Now I will admit the town of Gail is nothing to grab anyone's attention, with a number of closed, shuttered buildings, (it was the same when I lived there) but there are within 10 or 20 the same number of people living in Gail as there was in 1962 when I left. Granted, not the same people, but the same number.

The school is now much bigger than when I attended. Originally, there was one 3 story brick building. By the time I was in 4th grade a cafeteria and large number of classrooms had been added. They also built a modern gym, and auditorium.
I came back in 1982 for my 20 year reunion to find even greater improvements, including computers in every classroom. Today the school continues to thrive with the help of the oil taxes from the county. The old brick building that students went to school in during the 30s still stands. It has been in use and improved continuously and was never left to ruins.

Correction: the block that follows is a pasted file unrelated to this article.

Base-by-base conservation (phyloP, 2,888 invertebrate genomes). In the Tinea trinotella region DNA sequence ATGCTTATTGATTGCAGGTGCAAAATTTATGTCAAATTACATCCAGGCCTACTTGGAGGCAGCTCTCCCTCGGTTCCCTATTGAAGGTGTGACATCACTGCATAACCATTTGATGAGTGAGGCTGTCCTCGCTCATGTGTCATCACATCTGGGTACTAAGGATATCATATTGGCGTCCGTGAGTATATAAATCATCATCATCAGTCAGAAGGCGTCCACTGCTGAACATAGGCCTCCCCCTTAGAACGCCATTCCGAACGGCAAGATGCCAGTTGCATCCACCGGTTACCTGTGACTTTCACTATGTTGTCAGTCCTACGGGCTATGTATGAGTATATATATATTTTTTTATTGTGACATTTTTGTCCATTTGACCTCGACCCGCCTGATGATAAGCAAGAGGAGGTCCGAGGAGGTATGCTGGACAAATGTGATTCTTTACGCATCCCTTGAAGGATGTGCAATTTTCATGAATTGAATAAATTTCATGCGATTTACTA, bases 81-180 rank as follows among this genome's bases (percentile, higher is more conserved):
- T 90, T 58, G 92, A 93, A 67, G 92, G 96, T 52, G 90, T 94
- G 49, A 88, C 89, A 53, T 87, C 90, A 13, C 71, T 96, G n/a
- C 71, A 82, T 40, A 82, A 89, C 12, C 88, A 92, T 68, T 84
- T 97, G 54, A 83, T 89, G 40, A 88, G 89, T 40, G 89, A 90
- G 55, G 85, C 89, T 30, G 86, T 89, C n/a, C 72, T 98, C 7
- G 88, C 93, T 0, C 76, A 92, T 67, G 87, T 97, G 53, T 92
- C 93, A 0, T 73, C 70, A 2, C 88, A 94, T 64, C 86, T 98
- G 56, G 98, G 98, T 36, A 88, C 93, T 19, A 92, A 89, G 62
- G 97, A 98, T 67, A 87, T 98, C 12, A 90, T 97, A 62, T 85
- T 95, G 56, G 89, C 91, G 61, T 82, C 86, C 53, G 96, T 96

Right now there are 155 students in the school, the court house still stands improved from my time and still supports the necessary; judge, sheriff, county clerk, etc that most court houses have.

As far as the nameless girl that hanged herself and the unknown principal who shot himself. There has never been a suicide, or death of any kind on or related to the school. The school has never been shut down, the town has never disappeared, and if anyone tries to "negotiate the debris in the darkness" finding your way to the principal's office, or search for the old bathroom to find the hanging student, I'm sure you will get your excitement as you are arrested within minutes after setting off the alarm system.

I enjoy reading mysteries, and weird happenings, but it would be nice if the stories are based on at least some sort of fact, and that what is put out as fact was actually checked out. The authors claim to research the stories, somehow they missed this one.
They wouldn't even have to visit Gail, just a simple internet search turns up all sorts of information about present day Gail and the School.